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The Divide audiobook cover art

Great outreach to a vulnerable population

Overall
5 out of 5 stars
Performance
5 out of 5 stars
Story
4 out of 5 stars

Reviewed: 08-20-19

We are all vulnerable to the siren call of government as intercessor between man and nature. But single mothers are particularly vulnerable. To them it must seem almost an irresistible temptation to view government as sole provider and protector. Short of that the corporate bureaucracy must seem nearly as tempting. But both of these are false gods. Single mothers with sons in particular must feel the strong pull toward the future environment in which their sons must make their way. This book shows great empathy for their plight. It reaches out for them in a way that no other book has.

Ship of Fools audiobook cover art

The best book you'll find by a prominent author.

Overall
4 out of 5 stars
Performance
5 out of 5 stars
Story
4 out of 5 stars

Reviewed: 08-16-19

Those who wish to avoid the guillotine need to listen carefully to this book. Although it's advice is probably inadequate, it will set them on a course of discovery which may avail such. If there were one piece of advice I would add, it would be to look at what percentage of the population according to Gallup polls wanted increasing immigration from the 1960s through the present. Then compare that to the immigration rates over the same decades. What government can call itself legitimate if over 90% of its people oppose the manifest policies that determine the makeup of the people for the first four decades, and then a mere 75% of the people? It is a sad State of Affairs when someone like Tucker Carlson has to risk his career to speak only enough truth to plausibly stir to vague consciousness a mortally threatened Elite?

Seasteading audiobook cover art
  • Seasteading
  • How Floating Nations Will Restore the Environment, Enrich the Poor, Cure the Sick, and Liberate Humanity from Politicians
  • By: Joe Quirk, Patri Friedman
  • Narrated by: Sean Pratt

An Important But Essentially Flawed Survey

Overall
3 out of 5 stars
Performance
5 out of 5 stars
Story
2 out of 5 stars

Reviewed: 11-07-18

The final chapter pretty well sums up the nature of this book:

Quirk and Friedman expound on their immigrant ancestors' hardship and struggle in "The American Experiment" as exemplars of their "moral" (their word) argument for "open borders" (their phrase).

Theirs is the heritage of what is now called "The Nation of Immigrants", not what Samuel Huntington called "The Nation of Settlers". As a result they are quite capable of elaborating on, if not appropriating, the culture upon which they rely. However, the foundation is lacking and, as such, the entire edifice crumbles to dust with the phrase "open borders".

The following is the proper principle upon which to found any frontier laboratory of states:

The current model of “human rights” must be replaced with a single, well defined, right to vote with your feet. This right to vote with your feet necessarily implies three material rights:

1. The material right to land.
2. The material right to transportation.
3. The material right to border enforcement.

#1 is obvious since you can’t put your social theory into practice without land. #2 is also obvious as people who cannot practically relocate cannot vote with their feet.

#3 _should_ be obvious but, due to the moral zeitgeist, it is not. Incarceration rates, particularly in the US, show us that there are two, fundamentally opposed, kinds of borders: Those that keep people out and those that keep people in. Of the two, the kind that keeps people in is least compatible with the right to vote with your feet. Even the US’s 13th Amendment to the Constitution has provision for involuntary servitude: Slavery for those imprisoned. We see a prison-industrial complex arising at the interface of government and capitalism to exploit this loophole in the 13th Amendment. The moral zeitgeist’s mandate is “let people in”. What is not admitted is this necessarily entails walls that keep people from leaving who are found to be “criminal” by the admitting society.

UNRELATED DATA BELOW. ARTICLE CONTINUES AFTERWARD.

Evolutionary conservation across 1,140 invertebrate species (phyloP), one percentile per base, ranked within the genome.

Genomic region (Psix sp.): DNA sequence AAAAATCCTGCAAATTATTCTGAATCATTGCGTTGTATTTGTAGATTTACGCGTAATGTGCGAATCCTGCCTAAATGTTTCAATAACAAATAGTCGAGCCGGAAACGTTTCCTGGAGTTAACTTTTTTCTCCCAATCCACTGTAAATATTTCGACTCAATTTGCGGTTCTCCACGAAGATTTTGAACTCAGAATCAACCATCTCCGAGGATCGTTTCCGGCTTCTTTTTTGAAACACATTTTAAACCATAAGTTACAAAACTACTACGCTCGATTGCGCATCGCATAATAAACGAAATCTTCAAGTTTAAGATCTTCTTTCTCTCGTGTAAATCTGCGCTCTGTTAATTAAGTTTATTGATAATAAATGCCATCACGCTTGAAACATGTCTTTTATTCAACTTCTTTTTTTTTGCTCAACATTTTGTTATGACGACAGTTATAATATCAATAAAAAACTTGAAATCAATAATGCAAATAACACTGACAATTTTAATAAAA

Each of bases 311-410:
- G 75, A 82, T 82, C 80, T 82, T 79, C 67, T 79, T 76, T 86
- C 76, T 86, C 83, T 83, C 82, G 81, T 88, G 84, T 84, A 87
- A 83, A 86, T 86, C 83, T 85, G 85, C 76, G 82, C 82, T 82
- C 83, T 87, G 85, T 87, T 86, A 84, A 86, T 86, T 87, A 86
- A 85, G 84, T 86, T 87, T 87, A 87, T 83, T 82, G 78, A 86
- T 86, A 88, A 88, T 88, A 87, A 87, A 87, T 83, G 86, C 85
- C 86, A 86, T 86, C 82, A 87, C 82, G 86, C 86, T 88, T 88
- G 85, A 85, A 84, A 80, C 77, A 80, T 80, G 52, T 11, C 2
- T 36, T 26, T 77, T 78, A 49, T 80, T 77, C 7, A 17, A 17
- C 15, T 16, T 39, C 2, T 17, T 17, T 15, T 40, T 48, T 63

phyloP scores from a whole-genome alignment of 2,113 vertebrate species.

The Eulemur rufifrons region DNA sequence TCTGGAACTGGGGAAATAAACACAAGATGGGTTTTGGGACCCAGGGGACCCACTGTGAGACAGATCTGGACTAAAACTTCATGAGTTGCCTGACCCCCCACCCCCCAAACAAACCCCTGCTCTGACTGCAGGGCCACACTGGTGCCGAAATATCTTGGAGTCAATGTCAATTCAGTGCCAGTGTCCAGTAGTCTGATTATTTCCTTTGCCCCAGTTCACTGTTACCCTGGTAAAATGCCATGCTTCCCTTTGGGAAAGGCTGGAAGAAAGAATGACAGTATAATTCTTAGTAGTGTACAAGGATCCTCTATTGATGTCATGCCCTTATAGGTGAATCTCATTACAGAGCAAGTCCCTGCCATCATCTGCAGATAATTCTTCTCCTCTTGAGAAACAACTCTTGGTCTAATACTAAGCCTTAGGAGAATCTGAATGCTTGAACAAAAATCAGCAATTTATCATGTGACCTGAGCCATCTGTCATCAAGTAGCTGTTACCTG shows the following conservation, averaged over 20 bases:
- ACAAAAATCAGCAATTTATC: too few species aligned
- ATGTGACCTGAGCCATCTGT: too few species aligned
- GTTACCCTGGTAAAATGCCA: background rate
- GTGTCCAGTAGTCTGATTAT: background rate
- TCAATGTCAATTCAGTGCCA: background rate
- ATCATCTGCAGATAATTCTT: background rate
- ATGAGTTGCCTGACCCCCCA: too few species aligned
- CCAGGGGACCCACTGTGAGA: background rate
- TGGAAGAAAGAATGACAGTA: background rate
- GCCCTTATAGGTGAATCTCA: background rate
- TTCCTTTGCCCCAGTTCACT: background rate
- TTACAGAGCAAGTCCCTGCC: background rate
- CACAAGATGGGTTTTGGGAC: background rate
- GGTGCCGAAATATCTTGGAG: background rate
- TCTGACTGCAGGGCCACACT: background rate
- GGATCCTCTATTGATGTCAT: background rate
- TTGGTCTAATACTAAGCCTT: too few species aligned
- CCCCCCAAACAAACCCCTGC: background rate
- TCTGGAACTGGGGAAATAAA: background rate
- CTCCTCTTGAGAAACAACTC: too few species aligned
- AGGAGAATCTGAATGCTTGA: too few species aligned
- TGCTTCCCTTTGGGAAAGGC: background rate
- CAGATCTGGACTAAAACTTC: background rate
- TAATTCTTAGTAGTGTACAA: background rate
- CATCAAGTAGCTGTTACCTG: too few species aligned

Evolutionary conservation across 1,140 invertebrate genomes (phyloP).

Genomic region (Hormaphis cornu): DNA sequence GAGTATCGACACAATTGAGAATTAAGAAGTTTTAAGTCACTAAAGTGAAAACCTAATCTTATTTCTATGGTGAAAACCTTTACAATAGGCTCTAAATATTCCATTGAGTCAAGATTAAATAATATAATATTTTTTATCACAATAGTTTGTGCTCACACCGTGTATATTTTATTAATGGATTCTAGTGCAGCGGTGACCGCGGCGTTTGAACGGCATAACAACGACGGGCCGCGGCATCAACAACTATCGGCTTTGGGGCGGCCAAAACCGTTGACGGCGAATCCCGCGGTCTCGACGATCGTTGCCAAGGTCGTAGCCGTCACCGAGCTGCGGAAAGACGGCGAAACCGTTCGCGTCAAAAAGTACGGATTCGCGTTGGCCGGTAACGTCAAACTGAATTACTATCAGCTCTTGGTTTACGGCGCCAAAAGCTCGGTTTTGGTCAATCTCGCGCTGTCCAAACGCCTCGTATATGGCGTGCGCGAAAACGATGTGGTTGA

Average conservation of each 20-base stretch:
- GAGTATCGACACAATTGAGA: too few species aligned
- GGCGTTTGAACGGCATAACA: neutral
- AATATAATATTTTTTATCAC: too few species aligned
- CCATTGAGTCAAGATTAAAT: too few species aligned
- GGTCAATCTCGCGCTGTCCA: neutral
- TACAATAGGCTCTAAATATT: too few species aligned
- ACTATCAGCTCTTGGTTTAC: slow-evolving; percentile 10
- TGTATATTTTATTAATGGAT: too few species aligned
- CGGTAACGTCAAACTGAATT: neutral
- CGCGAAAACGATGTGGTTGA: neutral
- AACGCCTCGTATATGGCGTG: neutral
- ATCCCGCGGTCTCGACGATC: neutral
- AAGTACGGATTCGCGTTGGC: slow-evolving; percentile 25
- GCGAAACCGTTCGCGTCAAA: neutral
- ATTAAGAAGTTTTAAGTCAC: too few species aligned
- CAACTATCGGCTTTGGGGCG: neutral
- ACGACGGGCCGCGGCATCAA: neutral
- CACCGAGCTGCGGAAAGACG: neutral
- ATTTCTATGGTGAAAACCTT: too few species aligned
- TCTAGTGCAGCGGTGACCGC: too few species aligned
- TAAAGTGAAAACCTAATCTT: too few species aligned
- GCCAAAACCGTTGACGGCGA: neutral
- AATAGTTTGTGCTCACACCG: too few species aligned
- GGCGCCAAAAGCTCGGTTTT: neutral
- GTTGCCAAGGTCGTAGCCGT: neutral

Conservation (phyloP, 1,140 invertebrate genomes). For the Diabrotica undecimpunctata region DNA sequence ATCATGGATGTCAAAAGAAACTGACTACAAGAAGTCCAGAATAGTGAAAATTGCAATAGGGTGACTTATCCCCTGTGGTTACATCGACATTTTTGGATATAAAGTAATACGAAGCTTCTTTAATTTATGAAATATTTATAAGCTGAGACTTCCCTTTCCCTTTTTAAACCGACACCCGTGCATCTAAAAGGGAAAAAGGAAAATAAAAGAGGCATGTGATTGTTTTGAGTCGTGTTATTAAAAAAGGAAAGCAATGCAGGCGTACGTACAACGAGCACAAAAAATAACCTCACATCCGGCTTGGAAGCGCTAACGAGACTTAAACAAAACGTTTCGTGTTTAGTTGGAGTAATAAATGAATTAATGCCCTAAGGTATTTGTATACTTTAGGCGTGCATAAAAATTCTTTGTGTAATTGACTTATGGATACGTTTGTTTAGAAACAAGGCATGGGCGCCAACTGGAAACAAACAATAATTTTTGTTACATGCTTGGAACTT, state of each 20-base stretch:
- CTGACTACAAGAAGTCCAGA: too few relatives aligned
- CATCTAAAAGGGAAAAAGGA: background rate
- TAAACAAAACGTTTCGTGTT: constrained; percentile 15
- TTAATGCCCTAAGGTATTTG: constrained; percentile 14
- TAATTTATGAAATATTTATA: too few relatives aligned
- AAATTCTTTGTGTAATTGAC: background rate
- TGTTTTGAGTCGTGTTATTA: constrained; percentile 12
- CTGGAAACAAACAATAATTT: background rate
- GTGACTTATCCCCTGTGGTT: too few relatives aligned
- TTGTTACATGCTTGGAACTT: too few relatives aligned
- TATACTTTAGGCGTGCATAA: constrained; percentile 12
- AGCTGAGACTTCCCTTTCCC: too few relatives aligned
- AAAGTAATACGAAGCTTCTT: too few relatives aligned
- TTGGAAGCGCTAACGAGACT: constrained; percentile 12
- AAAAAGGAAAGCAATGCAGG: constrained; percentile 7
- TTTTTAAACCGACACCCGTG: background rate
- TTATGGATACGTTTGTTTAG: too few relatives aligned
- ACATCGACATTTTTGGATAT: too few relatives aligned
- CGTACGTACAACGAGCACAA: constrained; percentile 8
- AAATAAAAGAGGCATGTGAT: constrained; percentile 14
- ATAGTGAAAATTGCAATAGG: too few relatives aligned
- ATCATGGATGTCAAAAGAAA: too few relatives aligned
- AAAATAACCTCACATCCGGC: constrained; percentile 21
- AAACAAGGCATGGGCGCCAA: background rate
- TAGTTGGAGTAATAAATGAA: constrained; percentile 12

The moral zeitgeist has to reconcile its moral outrage at imprisonment with its moral outrage at border controls. The only realistic answer to this is absolute enforcement of free emigration combined with absolute tolerance of restrictive immigration.

The result would be compatible with all manner of new frontiers, as well as the reform of existing polities. Quirk and Friedman made a travesty of it.

Brave New World audiobook cover art

Will Huxley's Prophecy Ever Be Done MP Justice?

Overall
5 out of 5 stars
Performance
5 out of 5 stars
Story
5 out of 5 stars

Reviewed: 07-12-18

If a motion picture franchise ever does "Brave New World" justice, it will almost certainly meet the same fate as Mike Judge's hilariously horrifying and entertaining "Idiocracy" and for the same reason: It strikes too close to home. That's why I fully expect the in-production SyFy minieries of "Brave New World" will _not_ do justice to Huxley's prophetic genius. Don't wait for it. Get this Audiobook.

Michael York's reading performance of this unabridged version Huxley's nightmare is a better application of his art than was the vaguely similar dystopian "Logan's Run".

A proper companion book is the rare, and now collectable, "Camp 38" by Jill von Konen. "Camp 38" succeeds, where "Island" fails, in presenting a third alternative to Huxley's all-too-realistic dilemma between "civilization" -- nowadays called "the transhuman condition" -- and "the savage reservation".

The chances of a movie franchise or TV miniseries doing "Camp 38" justice are far less, even, than those for "Brave New World".